November is National Diabetes Month. This is an opportunity for communities to focus on this serious health condition by encouraging and educating individuals with diabetes to better care for themselves for improved quality of life. In addition, it is an important time to educate family members of their role in supporting individuals with diabetes, as well as an opportunity to raise awareness of their own increased risk of developing diabetes. According to the National Diabetes Education Program, a program of the National Institute of Health and the Centers for Disease Control and Prevention, diabetes is a family affair. Many individuals are unaware that having a mother, father, brother or sister with type 2 diabetes increases their risk of developing diabetes, especially if they have additional risk factors such as being overweight, physical inactivity, elevated blood pressure, and advancing age. The good news is that type 2 diabetes can be prevented or delayed by making healthier food choices and increasing physical activity, leading to weight reduction. A modest weight loss of 5-10 percent can create significant health improvement in several important health markers, such as cholesterol, blood pressure and blood glucose (sugar).
For individuals with existing diabetes, vigilance is important. Diabetes is a serious disease that does not stop. The effects of uncontrolled blood glucose work 24 hours a day, 7 days a week, 365 days a year. Therefore, it is important to keep blood glucose optimally controlled at all times. According to the American Diabetes Association, uncontrolled diabetes can damage many body parts, leading to heart attacks, stroke, amputations, blindness, kidney failure and nerve damage. Unfortunately, this damage occurs slowly over many years in the body and many diabetics are unaware of the damage that is being done because the effects such as heart attack, kidney failure and nerve damage don't appear immediately. Therefore, keeping blood glucose in good control and obtaining the recommended screenings is extremely important. Many diabetics are too lax about their blood glucose control. Often times I see patients who either don't check their blood sugars at all, stating that they "feel fine," or who may not check them at a time that will allow them to compare their readings to the recommended ranges.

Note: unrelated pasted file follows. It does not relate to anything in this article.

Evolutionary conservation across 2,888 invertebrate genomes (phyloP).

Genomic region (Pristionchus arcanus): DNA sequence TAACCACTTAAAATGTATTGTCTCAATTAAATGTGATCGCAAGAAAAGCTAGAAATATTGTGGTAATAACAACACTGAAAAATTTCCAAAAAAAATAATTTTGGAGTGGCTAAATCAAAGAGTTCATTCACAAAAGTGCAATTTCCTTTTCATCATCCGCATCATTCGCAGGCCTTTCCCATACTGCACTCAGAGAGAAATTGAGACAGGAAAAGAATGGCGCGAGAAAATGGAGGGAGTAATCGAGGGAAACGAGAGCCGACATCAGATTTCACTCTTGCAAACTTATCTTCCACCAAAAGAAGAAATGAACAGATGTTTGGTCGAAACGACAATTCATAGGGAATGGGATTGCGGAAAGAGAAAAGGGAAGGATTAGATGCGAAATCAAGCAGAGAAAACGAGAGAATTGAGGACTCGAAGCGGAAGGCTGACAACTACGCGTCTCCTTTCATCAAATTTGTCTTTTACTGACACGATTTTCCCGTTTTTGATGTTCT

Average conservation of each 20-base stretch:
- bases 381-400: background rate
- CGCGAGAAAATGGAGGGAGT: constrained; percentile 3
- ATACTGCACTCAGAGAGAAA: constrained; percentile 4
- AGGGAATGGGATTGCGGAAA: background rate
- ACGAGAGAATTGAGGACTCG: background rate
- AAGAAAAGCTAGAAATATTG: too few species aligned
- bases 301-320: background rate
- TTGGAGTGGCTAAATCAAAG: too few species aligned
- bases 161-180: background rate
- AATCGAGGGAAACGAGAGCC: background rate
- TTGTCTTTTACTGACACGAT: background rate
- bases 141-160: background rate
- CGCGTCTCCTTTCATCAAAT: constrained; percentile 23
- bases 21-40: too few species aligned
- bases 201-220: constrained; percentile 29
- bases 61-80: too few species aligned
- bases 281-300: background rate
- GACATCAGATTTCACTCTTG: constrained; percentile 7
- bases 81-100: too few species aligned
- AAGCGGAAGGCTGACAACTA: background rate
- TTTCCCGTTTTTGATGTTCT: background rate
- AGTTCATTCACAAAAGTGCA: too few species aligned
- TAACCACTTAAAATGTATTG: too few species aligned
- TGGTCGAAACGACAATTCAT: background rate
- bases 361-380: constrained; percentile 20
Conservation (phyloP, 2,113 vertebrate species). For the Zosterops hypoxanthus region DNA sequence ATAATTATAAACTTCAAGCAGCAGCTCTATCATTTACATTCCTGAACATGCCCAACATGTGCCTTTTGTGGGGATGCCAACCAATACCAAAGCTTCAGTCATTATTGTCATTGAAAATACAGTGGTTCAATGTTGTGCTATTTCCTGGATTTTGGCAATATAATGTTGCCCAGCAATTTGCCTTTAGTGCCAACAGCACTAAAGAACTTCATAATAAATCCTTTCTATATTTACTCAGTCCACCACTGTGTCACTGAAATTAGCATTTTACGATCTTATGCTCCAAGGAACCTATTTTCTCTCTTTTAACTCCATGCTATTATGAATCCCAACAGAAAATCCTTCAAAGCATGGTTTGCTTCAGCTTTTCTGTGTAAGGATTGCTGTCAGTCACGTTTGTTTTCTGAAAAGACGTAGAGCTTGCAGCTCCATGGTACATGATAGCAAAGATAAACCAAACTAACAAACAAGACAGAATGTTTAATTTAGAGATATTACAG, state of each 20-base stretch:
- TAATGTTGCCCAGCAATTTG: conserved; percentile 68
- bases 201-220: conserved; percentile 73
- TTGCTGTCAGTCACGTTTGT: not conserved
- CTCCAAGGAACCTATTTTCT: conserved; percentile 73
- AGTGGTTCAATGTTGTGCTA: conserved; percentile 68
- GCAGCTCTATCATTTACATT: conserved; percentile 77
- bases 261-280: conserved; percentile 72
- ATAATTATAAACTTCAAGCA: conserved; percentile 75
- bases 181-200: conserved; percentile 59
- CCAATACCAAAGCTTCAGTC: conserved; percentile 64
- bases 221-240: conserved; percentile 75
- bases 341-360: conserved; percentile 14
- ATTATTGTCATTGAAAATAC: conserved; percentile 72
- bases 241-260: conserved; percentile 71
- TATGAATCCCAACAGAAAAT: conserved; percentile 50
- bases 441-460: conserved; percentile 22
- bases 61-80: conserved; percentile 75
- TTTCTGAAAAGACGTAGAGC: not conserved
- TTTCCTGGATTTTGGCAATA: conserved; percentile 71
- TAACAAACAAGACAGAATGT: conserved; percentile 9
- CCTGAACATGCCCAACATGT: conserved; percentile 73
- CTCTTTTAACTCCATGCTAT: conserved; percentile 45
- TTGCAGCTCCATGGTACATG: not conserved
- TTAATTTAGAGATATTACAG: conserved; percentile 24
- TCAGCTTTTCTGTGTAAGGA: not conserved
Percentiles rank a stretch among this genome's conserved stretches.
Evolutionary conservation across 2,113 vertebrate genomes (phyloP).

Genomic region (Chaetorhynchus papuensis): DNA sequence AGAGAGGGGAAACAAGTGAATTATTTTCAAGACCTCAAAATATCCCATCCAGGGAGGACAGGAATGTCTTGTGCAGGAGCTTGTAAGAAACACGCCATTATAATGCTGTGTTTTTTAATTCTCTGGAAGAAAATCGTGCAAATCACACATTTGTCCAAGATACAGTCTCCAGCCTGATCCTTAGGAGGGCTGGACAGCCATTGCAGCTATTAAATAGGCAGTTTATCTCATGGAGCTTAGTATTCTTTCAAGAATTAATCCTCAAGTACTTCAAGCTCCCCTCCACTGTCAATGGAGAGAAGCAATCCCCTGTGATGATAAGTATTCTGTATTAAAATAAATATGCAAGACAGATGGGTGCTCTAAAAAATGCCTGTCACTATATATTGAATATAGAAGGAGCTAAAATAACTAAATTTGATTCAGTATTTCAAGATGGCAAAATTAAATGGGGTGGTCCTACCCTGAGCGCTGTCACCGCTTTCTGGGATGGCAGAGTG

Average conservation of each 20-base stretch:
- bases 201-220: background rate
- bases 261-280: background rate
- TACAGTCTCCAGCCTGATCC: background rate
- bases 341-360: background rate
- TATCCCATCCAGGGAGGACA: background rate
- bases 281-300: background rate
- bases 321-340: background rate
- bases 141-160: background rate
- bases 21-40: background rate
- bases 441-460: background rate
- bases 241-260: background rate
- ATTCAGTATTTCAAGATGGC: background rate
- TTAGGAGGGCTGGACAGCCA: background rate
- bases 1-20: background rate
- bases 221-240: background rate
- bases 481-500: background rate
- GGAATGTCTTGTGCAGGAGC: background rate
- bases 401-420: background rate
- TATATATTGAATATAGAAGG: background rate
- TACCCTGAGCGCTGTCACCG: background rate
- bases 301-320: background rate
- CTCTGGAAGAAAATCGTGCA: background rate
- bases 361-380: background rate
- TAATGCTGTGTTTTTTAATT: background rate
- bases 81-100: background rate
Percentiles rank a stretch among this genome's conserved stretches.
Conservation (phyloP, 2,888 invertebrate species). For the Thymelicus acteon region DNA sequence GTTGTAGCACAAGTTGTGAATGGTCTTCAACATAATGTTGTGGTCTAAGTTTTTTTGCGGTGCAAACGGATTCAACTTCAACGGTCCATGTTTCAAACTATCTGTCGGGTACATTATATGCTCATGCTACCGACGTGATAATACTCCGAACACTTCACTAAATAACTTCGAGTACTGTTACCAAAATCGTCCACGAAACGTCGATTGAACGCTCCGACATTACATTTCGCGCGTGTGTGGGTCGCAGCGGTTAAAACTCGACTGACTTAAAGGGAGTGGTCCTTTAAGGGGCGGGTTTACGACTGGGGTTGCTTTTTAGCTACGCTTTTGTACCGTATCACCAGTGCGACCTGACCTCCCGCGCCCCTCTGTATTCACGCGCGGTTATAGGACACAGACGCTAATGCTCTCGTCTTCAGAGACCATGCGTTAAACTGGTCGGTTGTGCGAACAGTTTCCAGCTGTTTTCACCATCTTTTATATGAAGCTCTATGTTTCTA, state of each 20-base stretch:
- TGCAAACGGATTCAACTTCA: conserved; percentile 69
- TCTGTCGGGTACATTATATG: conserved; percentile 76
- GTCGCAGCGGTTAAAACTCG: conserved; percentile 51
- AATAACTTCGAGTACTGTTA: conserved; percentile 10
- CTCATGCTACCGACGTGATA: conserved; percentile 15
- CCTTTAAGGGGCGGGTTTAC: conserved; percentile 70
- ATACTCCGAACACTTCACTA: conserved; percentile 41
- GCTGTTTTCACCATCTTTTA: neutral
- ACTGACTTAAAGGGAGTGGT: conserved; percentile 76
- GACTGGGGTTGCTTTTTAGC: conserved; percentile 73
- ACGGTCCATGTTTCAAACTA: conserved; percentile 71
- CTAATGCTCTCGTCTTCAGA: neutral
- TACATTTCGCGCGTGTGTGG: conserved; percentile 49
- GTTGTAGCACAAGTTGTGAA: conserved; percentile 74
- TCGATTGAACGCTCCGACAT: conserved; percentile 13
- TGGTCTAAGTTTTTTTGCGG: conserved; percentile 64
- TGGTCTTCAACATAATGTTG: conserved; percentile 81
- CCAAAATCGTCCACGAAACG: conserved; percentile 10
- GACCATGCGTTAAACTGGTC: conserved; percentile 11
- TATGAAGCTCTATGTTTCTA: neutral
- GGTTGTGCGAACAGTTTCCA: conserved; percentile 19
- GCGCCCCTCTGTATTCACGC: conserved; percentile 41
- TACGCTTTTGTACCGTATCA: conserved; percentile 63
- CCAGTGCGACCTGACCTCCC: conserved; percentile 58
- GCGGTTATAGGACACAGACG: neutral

The American Diabetes Association recommends pre-meal blood glucose of 70-130 mg/dL; and blood glucose less than 180 mg/dL 1 to 2 hours after a meal. Individuals are encouraged to talk with their physician about their blood glucose goals to determine if this range is appropriate for them. I also recommend that all diabetics meet with a registered dietitian or certified diabetes educator at least once to gain a good handle on diabetes and how to keep it in good control, especially if they are newly diagnosed.
To learn more about diabetes, recommended screenings, and how to prevent or delay complications, I would like to invite individuals to attend the "Living Well with Diabetes" Lunch and Learn on Thursday, Nov. 17th from noon to 1 p.m. at Baraga County Memorial Hospital. This presentation will be given by myself, Pam Dove, MS, RD, CDE. Cost of the session is $5 and includes lunch. To register for the session, call 906-524-3322. Early registration is recommended as seating is limited. For additional information on diabetes, visit the American Diabetes Association website at www.diabetes.org.
Editor's note:?Pam Dove is a Community Health Coordinator and registered dietitian at Baraga County Memorial Hospital.